Three completely new squadrons were formed by the Group. These were No. 432 on 1st May 1943; No. 434 on 13th June 1943; and No.433, which began to form on 25th September 1943. For some months No. 431 Squadron remained the only Canadian bomber squadron serving with the RAF apart from the Group, but it was taken over on 15th July 1943. Last established squadron to be added was No. 415, which had been serving with Coastal Command, but was transferred to No. 6 Group on 12th July 1944.
As the squadrons converted from Wellingtons through Halifax IIs and V's and Lancaster IIs to Halifax IIIs and VIIs and Lancaster Is, IIIs and Xs, many transfers occurred from station to station. Of all the RCAF squadrons of No. 6 Group, No. 419 alone remained at the one station, Middleton St. George, from the formation of the Group until the end of the war. It was to this squadron, incidentally, that the first Canadian-built Lancaster (Mark X), KB700, the famous Ruhr Express, was delivered, after flying three operational sorties with No. 405 Squadron in No. 8 (PFF) Group as "LQ-Q". With the Moose Squadron it became "VR-Z" and flew a further 46 operational sorties before being destroyed in a crash at Middleton St. George on returning from Nuremberg - its 49th op - on the night of 2nd/3rd January 1945.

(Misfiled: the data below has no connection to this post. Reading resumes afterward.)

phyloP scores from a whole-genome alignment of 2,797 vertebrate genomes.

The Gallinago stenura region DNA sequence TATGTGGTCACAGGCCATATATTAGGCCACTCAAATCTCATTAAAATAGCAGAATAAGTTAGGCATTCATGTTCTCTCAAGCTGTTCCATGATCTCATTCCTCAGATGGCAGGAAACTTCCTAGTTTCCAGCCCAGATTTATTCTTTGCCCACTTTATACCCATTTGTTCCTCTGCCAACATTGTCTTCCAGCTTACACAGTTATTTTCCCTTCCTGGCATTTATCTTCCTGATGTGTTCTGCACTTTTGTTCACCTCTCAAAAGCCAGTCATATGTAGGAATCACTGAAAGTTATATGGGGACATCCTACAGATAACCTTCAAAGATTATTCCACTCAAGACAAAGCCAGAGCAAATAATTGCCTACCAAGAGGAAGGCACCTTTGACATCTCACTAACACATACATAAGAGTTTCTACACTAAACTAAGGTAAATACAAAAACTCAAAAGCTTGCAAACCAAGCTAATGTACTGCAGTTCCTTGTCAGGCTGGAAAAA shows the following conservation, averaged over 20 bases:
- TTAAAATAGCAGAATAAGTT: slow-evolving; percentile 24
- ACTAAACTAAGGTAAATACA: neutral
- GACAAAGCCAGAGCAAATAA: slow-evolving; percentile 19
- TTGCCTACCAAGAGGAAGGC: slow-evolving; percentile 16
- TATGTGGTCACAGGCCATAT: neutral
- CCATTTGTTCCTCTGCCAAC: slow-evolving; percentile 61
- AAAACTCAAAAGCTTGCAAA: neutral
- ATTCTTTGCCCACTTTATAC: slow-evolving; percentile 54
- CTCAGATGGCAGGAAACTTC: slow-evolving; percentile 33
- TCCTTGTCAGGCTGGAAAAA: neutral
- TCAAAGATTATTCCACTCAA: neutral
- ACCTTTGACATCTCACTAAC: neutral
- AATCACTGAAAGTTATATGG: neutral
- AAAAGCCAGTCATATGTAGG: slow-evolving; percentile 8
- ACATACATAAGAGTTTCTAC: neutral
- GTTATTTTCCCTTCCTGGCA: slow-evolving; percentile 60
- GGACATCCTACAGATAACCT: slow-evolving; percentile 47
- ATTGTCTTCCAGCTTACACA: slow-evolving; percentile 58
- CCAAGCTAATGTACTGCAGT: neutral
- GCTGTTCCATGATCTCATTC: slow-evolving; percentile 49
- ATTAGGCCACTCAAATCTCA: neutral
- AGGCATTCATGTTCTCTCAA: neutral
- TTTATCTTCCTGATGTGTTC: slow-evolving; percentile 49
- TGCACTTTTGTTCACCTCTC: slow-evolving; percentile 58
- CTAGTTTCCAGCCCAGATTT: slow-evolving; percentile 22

In May/June 1943, Nos. 420, 424 and 425 Squadrons were sent to North West Africa Air Command, where they served under No. 331 Medium Bomber Wing until the following November. They then returned to England and to No. 6 Group. The Tiger Squadron settled at Skipton and the Snowy Owls and Alouettes at Tholthorpe. With the arrival of No. 415 Squadron at East Moor in July 1944, all squadrons had been settled at the stations that were to be their homes for the rest of the war.
WWII Air Officer's Commanding:
Date Last Updated : Wednesday, April 6, 2005 2:40 AM